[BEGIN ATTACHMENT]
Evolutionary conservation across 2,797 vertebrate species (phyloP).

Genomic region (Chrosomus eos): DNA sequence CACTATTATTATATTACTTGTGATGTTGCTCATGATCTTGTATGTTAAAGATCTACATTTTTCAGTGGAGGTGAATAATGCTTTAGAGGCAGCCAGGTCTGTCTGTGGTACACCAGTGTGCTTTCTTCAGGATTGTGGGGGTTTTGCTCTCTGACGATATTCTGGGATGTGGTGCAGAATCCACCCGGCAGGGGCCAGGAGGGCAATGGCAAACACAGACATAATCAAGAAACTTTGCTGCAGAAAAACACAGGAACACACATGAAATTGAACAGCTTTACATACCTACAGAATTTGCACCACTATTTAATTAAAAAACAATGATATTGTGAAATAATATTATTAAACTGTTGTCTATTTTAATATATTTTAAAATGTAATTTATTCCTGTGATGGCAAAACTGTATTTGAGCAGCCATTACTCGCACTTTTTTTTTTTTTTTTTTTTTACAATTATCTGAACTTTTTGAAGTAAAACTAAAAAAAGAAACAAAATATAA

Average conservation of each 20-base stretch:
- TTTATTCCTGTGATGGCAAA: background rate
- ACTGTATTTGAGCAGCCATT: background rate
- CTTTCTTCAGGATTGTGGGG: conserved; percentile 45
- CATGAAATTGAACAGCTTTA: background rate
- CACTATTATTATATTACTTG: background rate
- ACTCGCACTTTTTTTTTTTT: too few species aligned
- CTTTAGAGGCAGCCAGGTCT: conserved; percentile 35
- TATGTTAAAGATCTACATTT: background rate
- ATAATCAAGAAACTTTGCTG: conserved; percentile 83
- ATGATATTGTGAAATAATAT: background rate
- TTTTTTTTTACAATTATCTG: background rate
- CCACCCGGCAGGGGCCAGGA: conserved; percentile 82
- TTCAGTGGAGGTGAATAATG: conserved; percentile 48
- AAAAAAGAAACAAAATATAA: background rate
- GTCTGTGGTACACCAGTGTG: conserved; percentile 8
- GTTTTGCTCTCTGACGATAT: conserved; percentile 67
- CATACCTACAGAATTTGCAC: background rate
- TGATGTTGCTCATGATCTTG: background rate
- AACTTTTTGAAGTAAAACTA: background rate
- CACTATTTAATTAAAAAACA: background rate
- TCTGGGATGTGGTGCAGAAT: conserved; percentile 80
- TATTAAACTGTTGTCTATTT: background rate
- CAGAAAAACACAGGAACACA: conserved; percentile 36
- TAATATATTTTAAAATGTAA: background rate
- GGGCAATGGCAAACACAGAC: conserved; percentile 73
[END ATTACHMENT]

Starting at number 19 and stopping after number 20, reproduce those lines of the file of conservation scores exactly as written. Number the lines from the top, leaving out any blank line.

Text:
- GTTTTGCTCTCTGACGATAT: conserved; percentile 67
- CATACCTACAGAATTTGCAC: background rate